After my mother was hospitalized twice in two months for falls, I found myself consumed with worrying about her. The worries were various and boundless. When my cellphone kept buzzing one day with calls and texts while I was in an important work meeting, I worried that someone was urgently trying to reach me to say she'd fallen again. Or perhaps, I fretted silently, she'd been found wandering outside. Or maybe she had accidentally burned her apartment building down. Even as I faced my boss impassively, my mind was frantic with realistic and unrealistic concerns.
After the meeting, when I was finally able to check my phone, I found that my worrying had been unwarranted. The messages were about other matters; my mother was fine. It was then that I realized I was suffering something more disruptive and uncontrollable — rampant anxiety.
How do we distinguish the two? When stressed, it is normal for us to worry about potentially bad outcomes. As uncomfortable as worrying feels, it is the way many of us think through and plan for future contingencies. When all turns out well, we feel relieved.
Anxiety is what we experience when the worries are so numerous and intense that we can no longer think clearly. Our minds become fixated on worst-case scenarios and overwhelmed by feelings of fear and helplessness, even when real danger has passed. We have difficulty making decisions or interacting with our loved ones calmly. Our bodies, too, may suffer symptoms, such as palpitations, tremors and tense muscles.
Anxious caregivers, for all their good intentions, are often hobbled by their fears. But fear can be reduced to normal, manageable worries if we are willing to approach our anxiety as a treatable condition. Here are some ideas how.
Nagging worries are bothersome, but we can push them away and focus on other things. What clinicians call "anxious ruminations," on the other hand, are troubling thoughts that we can't stop mulling over for very long no matter how we try to distract ourselves from them. Such ruminations cause us to be preoccupied and inattentive during the day and keep us awake for hours at night. They greatly detract from our enjoyment of living. If you recognize your experience in this description of anxiety, then it is time to seek help in order to become a happier and more effective caregiver.
Start by visiting your primary care physician to seek an evaluation. She will ask you about how much of your time you spend worrying, the effects on your sleep, mood and concentration, and the impact on your ability to perform your duties as a family caregiver. If your symptoms are persistent and uncontrollable, she may diagnose you with generalized anxiety disorder and recommend behavioral, cognitive and/or pharmacological treatments.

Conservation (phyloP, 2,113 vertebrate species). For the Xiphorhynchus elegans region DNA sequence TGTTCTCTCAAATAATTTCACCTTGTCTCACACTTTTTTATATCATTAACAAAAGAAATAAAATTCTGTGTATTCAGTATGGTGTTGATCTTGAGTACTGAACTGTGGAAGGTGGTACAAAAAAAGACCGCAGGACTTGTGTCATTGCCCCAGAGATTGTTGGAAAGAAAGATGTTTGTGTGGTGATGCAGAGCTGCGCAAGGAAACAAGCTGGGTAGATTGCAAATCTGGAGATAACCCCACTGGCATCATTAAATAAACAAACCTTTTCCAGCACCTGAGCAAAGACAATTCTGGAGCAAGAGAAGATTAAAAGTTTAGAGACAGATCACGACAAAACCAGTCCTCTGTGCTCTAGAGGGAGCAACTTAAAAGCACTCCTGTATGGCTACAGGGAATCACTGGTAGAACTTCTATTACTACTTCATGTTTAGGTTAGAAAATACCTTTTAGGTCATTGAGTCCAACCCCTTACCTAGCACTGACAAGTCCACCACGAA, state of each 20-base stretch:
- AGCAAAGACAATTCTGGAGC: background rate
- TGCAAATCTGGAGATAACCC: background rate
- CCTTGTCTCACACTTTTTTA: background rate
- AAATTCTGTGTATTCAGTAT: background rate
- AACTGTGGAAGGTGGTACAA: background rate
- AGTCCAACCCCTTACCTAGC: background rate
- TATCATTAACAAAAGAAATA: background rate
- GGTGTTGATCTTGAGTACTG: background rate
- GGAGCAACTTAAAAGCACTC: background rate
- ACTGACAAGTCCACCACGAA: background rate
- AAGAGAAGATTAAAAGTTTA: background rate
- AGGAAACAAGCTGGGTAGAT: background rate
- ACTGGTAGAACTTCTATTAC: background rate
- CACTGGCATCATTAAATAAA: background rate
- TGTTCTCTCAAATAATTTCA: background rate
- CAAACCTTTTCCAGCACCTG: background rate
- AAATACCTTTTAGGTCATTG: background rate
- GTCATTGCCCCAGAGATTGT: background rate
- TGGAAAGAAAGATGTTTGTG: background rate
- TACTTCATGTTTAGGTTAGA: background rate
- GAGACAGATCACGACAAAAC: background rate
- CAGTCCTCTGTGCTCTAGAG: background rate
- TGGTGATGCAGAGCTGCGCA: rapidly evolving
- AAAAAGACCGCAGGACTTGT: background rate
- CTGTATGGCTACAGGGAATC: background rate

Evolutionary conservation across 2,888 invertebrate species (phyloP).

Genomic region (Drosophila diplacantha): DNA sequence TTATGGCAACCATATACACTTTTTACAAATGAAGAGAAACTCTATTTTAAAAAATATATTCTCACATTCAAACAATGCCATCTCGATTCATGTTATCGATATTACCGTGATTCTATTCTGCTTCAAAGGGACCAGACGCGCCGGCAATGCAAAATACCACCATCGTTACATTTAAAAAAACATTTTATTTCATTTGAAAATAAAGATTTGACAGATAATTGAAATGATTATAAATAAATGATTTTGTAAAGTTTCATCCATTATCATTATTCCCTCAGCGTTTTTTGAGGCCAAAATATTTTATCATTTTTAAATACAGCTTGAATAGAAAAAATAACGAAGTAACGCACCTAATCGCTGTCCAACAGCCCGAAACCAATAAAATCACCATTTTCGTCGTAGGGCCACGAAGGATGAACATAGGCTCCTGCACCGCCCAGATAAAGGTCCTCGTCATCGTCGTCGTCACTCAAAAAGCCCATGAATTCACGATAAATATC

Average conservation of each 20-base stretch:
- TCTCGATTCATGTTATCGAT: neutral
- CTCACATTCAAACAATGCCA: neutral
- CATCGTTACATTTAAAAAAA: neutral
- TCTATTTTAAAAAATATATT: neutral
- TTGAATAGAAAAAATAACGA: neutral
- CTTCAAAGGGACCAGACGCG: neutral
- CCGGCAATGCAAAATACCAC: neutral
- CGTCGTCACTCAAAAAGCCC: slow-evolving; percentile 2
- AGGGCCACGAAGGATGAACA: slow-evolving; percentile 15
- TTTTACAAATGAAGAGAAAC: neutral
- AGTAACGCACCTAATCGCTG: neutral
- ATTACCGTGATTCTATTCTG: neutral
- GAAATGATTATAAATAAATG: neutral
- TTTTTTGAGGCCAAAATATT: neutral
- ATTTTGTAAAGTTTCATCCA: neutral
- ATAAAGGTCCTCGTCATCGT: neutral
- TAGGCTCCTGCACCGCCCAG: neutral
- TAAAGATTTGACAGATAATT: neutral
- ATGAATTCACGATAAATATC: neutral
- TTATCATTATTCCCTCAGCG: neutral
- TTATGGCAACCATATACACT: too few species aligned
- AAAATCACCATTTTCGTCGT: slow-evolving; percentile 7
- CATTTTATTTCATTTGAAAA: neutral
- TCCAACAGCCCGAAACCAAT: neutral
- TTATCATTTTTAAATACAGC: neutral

One of the best behavioral treatments for anxiety is the same as for general physical health — aerobic exercise. This kind of exercise — such as brisk walking, swimming, bicycling, Zumba class — causes our body to release natural substances called endorphins into the bloodstream that help soothe us and improve our moods. Other beneficial behaviors include daily relaxation regimens — for example, breathing exercises, yoga and meditation — that calm us not only immediately afterward, but for the rest of the day.
A popular form of psychotherapy called cognitive therapy teaches us that it's the thoughts we characteristically think (and not necessarily the situations in which we find ourselves) that lead us to anxiety and sometimes depression. For example, if we are overly pessimistic or self-critical ("My mother is going to fall again, and it will be my fault that I didn't prevent it"), then we may be more predisposed to blaming ourselves and worrying. By observing and critiquing these negative thoughts, we can curb unrealistic assumptions and reduce our anxiety.
Your physician may prescribe an antianxiety medication to take every day or on an as-needed basis. Such medicines are generally safe and effective but, like all treatments, may have side effects. They are not heavy sedatives to sap your energies or "happy pills" to change your personality. Rather, they are tools to provide relief from the incessant rumination.
None of the recommendations above will guarantee you worry-free caregiving. But by reducing anxiety, they can keep the inevitable bumps in the road from seeming like monolithic obstacles. This job is hard enough without intense and unceasing anxiety roiling whatever sense of stability and confidence you've achieved.
Barry J. Jacobs, a clinical psychologist, family therapist and healthcare consultant, is the co-author of Love and Meaning After 50: The 10 Challenges to Great Relationships — and How to Overcome Them and AARP Meditations for Caregivers (Da Capo, 2016). Follow him on Twitter and Facebook.